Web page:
Voyager, Viking and Helios: What’s common in these 3 space probes?

All of them were launched by Titan IIIE rocket. An American expendable launch system, Titan IIIE was launched 7 times between 1974 and 1977. It enabled several high-profile NASA missions, including the Voyager and Viking planetary probes and the joint West Germany-U.S. Helios spacecraft.

The Voyager 2 aboard Titan III-Centaur launch vehicle lifted off on August 20, 1977. The Voyager 2 was a scientific satellite to study the Jupiter and the Saturn planetary systems including their satellites and Saturn's rings.
The Voyager 2 aboard Titan III-Centaur launch vehicle lifted off on August 20, 1977. The Voyager 2 was a scientific satellite to study the Jupiter and the Saturn planetary systems including their satellites and Saturn’s rings. Photo credits: NASA

Titan IIIE resulted from the need of a powerful rocket at reduced funding scenario of 1960s. NASA came up with the plan of modifying the Centaur upper stage (a different rocket family) with Titan III. The end result: Titan IIIE more than tripled the payload capacity of Atlas-Centaur, and incorporated improved thermal insulation, allowing an orbital lifespan of up to five hours, an increase over the 30 minutes of the Atlas-Centaur. This is the reason Titan IIIE is also known as Titan III-Centaur.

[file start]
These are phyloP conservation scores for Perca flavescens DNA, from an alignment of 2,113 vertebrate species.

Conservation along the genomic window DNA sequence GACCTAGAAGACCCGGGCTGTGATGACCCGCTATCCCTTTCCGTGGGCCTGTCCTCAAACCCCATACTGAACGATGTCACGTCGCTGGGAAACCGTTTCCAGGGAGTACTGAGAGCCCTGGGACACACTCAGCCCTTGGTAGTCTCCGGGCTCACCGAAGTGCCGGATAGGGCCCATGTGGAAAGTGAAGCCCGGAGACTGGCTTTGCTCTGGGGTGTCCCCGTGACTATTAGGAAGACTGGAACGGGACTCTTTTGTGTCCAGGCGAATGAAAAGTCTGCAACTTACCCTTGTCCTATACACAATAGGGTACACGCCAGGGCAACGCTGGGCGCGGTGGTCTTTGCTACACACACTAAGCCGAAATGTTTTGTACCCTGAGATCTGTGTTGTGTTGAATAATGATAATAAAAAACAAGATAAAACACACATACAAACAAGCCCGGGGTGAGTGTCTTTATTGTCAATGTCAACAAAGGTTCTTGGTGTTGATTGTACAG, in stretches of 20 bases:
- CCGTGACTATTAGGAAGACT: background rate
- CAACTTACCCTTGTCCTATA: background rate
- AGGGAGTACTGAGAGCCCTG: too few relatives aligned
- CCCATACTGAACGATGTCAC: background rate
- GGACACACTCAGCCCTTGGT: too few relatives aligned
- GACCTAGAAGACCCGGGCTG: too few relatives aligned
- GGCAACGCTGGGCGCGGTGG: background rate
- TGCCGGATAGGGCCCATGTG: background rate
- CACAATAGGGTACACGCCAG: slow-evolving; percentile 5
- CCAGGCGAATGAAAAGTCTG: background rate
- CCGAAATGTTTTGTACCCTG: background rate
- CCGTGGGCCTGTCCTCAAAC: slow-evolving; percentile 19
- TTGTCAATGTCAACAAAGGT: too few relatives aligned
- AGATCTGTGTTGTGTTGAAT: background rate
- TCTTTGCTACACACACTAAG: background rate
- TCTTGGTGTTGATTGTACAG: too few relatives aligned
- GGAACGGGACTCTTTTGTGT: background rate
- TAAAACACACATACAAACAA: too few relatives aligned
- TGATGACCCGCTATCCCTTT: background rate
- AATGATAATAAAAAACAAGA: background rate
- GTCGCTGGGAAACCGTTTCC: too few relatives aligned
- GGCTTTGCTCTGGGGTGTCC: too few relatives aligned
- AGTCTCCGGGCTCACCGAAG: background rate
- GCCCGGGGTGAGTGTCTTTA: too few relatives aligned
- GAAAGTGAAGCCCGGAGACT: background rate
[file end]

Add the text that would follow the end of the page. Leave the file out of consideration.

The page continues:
A single-engine Centaur III being raised for mating to an Atlas V rocket
A single-engine Centaur III being raised for mating to an Atlas V rocket. Photo credits: NASA

First Launch Failure and its reason

The first launch of the Titan IIIE on February 11, 1974, was a failure. The Centaur’s LOX boost pump did not activate, preventing proper mainstage engine operation from being achieved. To reduce the chance of a second failure, prelaunch procedures were implemented to verify that Centaur’s pumps were free and unobstructed.

Nearly four years passed before the cause of the failure was determined: an improperly installed mounting bracket inside the liquid oxygen (LOX) tank. This bracket held a LOX regulator in place. The technician responsible for installing it had found that the normal tool used to screw bolts into place was too short to reach the bracket. He thus used a slightly longer socket wrench that gave him more reach. Before the technician retired, he failed to inform his successor about this. When the new technician attempted to attach the bolt with the wrench specified in the assembly instructions, the wrench was too short and prevented him from screwing it into place properly. The bolt came loose, fell off, and got sucked into one of the LOX boost pumps, which jammed the pump and prevented its operation.

Next launch

Voyager 1 lifted off atop a Titan IIIE.
Voyager 1 lifted off atop a Titan IIIE, Photo credits: NASA

The next flight of the Titan IIIE was on December 10, 1974, carrying the Helios-A spacecraft. This mission was successful, as were all subsequent launches including the ones carrying the Voyager and Viking spacecrafts. The Voyager 1 probe was launched on September 5, 1977, from Launch Complex 41 at the Cape Canaveral Air Force Station, aboard a Titan IIIE launch vehicle. The Voyager 2 probe had been launched two weeks earlier, on August 20, 1977.

Titan IIIE launch video [Voyager 2], Video credits: Retro Source HD

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